The European Justice confirms the fine of 2.420 million from Brussels to Google for abuse of dominant position




The General Court of the European Union (CJEU) confirmed this Wednesday the fine of 2,420 million euros imposed by the European Commission on the technological multinational Google
for abuse of dominant position
through its price comparison service, Google Shopping. Specific, the Luxembourg court has dismissed the appeal that the company had filed for the sanction adopted in 2017. The sentence made public this Wednesday is, however, actionable before the Court of Justice, the highest instance of European Justice.

“The General Court dismisses most of the appeal filed by the companies (Google and its parent, Alphabet) and confirms the fine imposed by the European Commission,” the court reported in a statement.

European Justice ratifies in this way
one of the three fines imposed on the technology multinational by the European Commission
. Google also raised appeals, still pending ruling, against the sanction of 4.340 million for Android and against the fine of 1.500 million for AdSense.

In this Wednesday’s ruling, European judges acknowledge the “anti-competitive nature” in Google’s way of acting with respect to its price comparison service. In the first place, the dominant position, they explain, is not in itself an aspect of “criticism”, but favoring the position of Google Shopping to the detriment of its competitors violates the principle of “competition on merits”, as Brussels denounced.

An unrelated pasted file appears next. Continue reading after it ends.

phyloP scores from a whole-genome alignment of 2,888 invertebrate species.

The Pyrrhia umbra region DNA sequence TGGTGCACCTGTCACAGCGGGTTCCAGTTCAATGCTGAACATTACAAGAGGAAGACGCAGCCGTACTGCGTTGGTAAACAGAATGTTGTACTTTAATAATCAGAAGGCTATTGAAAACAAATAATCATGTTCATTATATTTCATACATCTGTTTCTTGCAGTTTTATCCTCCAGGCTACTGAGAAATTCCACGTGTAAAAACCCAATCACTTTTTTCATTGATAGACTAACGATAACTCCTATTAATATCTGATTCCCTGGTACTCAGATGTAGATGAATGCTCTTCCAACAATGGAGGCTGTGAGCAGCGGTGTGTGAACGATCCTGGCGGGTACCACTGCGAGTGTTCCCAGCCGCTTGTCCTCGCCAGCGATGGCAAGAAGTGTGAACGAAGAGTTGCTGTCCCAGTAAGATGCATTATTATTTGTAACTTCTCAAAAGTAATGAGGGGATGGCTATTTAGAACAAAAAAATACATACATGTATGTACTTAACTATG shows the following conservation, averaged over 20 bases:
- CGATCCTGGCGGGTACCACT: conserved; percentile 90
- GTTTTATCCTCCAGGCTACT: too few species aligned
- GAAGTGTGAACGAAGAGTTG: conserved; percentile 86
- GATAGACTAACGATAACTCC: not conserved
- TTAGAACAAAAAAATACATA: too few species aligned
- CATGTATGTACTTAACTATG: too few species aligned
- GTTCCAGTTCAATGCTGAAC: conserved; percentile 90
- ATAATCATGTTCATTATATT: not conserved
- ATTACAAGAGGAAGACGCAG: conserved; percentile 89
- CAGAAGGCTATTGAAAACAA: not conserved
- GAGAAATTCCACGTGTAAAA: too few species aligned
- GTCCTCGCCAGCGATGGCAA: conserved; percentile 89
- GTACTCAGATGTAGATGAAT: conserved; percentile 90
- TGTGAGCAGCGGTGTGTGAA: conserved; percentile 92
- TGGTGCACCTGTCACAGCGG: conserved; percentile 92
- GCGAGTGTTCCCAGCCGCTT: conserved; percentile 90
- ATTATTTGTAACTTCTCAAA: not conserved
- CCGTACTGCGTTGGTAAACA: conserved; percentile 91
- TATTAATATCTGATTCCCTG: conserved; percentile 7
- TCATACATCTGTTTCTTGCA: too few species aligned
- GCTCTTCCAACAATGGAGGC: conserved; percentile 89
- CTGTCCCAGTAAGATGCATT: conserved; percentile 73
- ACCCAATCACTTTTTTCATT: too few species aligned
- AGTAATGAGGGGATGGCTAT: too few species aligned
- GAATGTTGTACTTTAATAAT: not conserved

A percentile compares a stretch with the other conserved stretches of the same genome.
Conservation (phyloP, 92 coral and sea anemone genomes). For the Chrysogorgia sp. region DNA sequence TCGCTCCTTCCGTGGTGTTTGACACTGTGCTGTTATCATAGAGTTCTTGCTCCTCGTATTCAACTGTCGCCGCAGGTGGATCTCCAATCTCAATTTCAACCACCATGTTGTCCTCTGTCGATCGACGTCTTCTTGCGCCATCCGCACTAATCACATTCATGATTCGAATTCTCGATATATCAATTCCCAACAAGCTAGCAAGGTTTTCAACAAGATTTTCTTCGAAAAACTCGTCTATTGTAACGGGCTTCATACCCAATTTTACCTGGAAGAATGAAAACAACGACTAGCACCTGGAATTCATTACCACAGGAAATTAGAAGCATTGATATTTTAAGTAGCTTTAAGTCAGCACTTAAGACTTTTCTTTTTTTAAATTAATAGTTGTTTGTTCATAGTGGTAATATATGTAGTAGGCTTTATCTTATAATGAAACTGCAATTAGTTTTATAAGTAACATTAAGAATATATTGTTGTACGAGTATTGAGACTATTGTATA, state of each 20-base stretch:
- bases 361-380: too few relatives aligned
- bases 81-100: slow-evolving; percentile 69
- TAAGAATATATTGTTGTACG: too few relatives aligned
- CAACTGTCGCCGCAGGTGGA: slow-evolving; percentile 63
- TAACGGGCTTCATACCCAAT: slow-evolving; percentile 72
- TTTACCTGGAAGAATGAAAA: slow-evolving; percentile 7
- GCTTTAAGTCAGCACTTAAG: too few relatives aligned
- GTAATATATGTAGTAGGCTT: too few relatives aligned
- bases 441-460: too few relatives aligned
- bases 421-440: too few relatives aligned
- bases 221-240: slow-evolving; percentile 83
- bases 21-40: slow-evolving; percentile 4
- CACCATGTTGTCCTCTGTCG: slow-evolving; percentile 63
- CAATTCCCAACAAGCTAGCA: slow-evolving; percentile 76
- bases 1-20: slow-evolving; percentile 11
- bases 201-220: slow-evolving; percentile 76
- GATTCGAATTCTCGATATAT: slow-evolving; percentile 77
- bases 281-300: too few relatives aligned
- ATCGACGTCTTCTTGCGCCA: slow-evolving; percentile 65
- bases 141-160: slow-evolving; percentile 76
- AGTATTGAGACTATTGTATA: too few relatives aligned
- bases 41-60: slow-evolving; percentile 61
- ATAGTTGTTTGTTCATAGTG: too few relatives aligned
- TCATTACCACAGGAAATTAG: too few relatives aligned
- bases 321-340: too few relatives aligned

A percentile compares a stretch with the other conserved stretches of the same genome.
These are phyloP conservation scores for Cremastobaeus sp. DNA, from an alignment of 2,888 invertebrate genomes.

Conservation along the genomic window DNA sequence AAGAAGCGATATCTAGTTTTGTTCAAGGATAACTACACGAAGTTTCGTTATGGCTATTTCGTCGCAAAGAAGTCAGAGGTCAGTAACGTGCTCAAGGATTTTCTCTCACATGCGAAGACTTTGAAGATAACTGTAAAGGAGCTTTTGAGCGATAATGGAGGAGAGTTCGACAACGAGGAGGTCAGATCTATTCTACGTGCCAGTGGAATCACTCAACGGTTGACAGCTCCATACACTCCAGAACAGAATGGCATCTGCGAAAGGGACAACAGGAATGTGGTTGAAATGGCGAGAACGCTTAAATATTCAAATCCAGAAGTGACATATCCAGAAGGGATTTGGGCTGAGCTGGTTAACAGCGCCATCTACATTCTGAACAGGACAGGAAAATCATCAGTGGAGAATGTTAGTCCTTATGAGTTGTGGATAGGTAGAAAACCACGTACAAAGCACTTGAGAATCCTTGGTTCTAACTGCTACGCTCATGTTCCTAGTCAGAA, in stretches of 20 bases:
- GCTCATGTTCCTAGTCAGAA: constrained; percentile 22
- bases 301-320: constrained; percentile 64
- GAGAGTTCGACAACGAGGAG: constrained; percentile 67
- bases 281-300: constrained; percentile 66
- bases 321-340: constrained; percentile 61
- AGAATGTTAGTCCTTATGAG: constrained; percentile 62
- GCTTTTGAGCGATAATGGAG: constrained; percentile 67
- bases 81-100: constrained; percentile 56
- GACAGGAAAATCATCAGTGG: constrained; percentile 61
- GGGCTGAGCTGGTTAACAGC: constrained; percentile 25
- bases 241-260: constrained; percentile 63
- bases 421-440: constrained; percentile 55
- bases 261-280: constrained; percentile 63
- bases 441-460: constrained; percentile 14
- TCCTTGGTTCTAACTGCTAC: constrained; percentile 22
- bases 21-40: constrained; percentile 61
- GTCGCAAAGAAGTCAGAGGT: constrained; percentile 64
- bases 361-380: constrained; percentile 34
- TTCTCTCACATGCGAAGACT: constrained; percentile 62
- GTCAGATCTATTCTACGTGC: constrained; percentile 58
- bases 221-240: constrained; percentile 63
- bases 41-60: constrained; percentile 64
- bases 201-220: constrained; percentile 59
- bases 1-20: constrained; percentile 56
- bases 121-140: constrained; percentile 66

Second, the CJEU notes that the Community Executive correctly concluded that Google’s behavior had harmful consequences for competition. For this reason, it also rejects the multinational’s argument that argued that the market for buying comparators was still “strong” due to the presence of buying platforms. The Luxembourg-based court confirms that these platforms do not operate in the same market as the comparison shopping services and endorses the analysis of the community services.

In third place, the CJEU remarks that there were no “objective reasons” to justify Google’s conduct. The multinational company argued that the quality of Google Shopping had improved and this fact had balanced the “exclusion effect”. However, the judgment indicates that Google “has not demonstrated the efficiency benefits that would have outweighed the negative effects on competition.”

Finally, the General Court confirms the amount of the fine imposed by Brussels. Among the reasons given to justify this decision, the judges highlight the “particularly serious” nature of the offense and the fact that the conduct was carried out in a “deliberate, not negligent” manner.

Dominant position

With the sanction imposed in 2017, the European Commission assumed that the American technology company had abused “its dominant position” as an internet search engine by “giving illegal advantages” to its service. The European Commissioner for Competition, Margrethe Vestager, argued at the time that other companies had been denied the opportunity to compete on the basis of their merits and innovation.

Brussels already sent a first statement of objections to Google in April 2015 to denounce that the company gives “favorable treatment” to its comparator on its search results pages.

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